By Special To The Washington Post · Linda Searing · HEALTH
Harvard researchers found that women who consumed the most fiber overall were 8% less likely to develop breast cancer than those who consumed the least, according to a report in the journal Cancer, based on analysis of data involving more than 8.5 million women. They found that the risk reduction applied to women of all ages, both pre- and postmenopausal, although studies that focused solely on premenopausal women revealed a greater effect, with risk 18% lower for women who consumed the most fiber, compared with those who consumed the least.
The researchers noted that the risk-reduction benefit was similar for all fiber-containing foods that had been tracked, including cereals, fruits, vegetables and legumes such as beans and peas. Health experts tend to believe that the beneficial effects of dietary fiber on breast cancer risk relate to the ability of fiber to help control blood sugar and decrease estrogen levels.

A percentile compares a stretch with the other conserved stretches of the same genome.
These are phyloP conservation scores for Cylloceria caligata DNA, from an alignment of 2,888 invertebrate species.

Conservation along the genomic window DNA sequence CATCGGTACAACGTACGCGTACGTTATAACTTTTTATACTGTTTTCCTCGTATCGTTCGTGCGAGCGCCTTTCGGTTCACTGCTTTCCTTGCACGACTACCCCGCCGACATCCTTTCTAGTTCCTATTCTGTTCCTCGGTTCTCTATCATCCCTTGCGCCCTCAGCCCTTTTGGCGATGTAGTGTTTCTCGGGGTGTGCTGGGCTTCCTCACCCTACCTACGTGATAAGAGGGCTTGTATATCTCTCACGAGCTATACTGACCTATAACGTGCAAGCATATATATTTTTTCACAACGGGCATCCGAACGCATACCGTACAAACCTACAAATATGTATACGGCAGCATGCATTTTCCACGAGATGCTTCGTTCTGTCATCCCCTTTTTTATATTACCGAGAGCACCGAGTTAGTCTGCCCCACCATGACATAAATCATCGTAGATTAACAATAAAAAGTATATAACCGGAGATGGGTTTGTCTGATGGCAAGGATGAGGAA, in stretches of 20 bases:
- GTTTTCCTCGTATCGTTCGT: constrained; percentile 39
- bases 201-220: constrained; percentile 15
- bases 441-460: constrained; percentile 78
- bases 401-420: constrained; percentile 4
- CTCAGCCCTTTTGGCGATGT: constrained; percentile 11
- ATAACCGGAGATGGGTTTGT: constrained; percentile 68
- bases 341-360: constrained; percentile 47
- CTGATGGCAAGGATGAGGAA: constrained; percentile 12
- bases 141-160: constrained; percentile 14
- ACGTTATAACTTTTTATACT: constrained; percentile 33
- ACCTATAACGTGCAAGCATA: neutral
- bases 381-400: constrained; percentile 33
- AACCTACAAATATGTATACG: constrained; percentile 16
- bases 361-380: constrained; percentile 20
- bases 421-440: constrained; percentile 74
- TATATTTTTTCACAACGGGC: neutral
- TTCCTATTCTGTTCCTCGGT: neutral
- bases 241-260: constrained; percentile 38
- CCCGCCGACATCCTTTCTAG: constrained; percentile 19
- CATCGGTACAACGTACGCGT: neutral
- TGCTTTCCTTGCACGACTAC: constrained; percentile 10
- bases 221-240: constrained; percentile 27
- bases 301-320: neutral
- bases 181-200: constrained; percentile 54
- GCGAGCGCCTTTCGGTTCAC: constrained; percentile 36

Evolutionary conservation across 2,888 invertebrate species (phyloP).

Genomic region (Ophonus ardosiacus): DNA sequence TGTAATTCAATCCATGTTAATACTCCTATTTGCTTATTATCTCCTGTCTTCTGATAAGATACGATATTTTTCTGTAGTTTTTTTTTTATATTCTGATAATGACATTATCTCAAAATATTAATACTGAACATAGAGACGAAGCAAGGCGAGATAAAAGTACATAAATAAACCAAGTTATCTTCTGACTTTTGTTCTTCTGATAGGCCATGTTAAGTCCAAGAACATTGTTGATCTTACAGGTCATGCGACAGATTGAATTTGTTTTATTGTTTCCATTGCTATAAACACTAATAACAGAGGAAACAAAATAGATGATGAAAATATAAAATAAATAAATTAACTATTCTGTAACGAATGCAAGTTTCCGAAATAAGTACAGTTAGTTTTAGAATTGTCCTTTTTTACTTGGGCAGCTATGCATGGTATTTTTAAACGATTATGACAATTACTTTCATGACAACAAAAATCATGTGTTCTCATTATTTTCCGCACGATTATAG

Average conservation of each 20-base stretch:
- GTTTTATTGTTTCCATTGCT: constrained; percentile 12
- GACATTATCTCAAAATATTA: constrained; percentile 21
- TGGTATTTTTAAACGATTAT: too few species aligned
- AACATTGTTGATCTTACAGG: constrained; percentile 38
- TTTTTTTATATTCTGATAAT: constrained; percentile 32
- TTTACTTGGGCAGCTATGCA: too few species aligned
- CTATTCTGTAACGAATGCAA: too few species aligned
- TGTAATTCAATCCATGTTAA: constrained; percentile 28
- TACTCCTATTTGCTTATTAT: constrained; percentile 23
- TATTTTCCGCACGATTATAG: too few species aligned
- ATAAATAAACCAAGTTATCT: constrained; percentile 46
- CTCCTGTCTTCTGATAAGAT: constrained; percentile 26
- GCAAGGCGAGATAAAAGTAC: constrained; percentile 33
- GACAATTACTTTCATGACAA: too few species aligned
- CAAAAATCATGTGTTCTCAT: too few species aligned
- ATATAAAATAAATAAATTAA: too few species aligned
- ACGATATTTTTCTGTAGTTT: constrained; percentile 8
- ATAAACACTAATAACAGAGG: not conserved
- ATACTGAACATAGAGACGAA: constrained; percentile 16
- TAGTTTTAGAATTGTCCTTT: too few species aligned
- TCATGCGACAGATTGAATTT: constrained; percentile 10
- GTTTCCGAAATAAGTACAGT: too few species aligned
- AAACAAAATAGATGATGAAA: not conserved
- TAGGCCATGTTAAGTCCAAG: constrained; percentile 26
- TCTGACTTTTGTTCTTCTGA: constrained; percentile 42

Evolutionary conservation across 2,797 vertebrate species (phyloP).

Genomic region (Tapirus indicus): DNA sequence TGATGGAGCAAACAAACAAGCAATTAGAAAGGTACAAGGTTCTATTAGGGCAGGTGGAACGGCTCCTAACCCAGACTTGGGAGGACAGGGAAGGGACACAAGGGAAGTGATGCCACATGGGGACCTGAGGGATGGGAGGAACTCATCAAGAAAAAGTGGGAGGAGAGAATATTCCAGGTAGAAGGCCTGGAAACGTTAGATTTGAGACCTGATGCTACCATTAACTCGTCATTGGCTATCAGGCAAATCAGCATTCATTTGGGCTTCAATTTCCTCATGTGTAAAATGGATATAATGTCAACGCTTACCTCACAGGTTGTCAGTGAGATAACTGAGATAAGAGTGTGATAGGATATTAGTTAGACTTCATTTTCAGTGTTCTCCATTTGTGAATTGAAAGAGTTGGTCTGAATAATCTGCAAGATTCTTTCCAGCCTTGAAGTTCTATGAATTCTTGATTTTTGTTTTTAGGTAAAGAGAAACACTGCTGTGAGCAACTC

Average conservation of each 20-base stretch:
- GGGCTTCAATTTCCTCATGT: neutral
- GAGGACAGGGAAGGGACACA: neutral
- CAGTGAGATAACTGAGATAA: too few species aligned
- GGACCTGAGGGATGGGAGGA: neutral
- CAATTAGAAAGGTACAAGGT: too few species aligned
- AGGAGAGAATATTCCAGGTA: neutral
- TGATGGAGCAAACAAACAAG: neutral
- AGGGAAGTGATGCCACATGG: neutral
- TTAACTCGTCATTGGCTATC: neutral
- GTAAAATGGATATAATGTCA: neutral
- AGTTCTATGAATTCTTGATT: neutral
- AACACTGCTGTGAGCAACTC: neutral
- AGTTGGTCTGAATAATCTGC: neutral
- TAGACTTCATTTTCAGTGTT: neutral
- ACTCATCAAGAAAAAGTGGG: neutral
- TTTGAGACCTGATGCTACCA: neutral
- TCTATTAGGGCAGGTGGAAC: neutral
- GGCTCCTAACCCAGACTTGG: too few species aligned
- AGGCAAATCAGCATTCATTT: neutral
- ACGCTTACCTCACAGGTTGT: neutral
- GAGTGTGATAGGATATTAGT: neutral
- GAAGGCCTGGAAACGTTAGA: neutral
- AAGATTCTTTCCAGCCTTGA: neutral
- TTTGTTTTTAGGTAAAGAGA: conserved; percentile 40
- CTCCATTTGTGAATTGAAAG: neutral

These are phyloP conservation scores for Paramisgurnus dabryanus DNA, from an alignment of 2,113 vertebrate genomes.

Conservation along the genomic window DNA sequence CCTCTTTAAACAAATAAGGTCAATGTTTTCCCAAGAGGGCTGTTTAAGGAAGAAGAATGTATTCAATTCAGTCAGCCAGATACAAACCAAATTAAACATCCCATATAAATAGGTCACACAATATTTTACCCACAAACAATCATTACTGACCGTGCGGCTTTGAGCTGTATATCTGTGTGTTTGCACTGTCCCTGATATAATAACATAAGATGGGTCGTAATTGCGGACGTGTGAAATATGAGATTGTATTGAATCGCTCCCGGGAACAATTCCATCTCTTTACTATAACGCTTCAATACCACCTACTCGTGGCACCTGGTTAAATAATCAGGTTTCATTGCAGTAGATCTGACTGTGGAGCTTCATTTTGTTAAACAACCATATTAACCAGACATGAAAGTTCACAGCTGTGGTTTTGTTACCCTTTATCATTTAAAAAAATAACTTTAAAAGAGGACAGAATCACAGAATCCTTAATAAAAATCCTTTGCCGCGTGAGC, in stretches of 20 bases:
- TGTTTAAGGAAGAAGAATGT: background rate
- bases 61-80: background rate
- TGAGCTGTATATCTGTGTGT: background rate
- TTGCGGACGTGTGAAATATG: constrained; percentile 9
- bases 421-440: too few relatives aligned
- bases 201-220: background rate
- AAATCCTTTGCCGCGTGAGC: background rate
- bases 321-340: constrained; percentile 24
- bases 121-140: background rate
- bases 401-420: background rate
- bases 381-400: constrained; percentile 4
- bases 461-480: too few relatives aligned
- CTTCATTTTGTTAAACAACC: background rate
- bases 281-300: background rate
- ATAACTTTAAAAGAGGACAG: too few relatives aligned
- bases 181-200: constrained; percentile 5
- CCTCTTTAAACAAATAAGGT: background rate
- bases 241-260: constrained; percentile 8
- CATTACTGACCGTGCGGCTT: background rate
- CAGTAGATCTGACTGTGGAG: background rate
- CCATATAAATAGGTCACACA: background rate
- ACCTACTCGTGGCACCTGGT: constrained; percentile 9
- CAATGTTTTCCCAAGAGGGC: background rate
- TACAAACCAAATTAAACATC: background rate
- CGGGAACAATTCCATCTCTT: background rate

Current dietary guidelines call for the average adult woman to consume about 25 grams of fiber a day to achieve the most benefit (38 grams a day for men), although people often fall short of that goal - a situation described as America's "fiber gap." People adding dietary fiber to their daily menu are advised to do so gradually and to drink plenty of water, to avoid the gas, bloating and cramping that can develop as the digestive system adjusts to the change.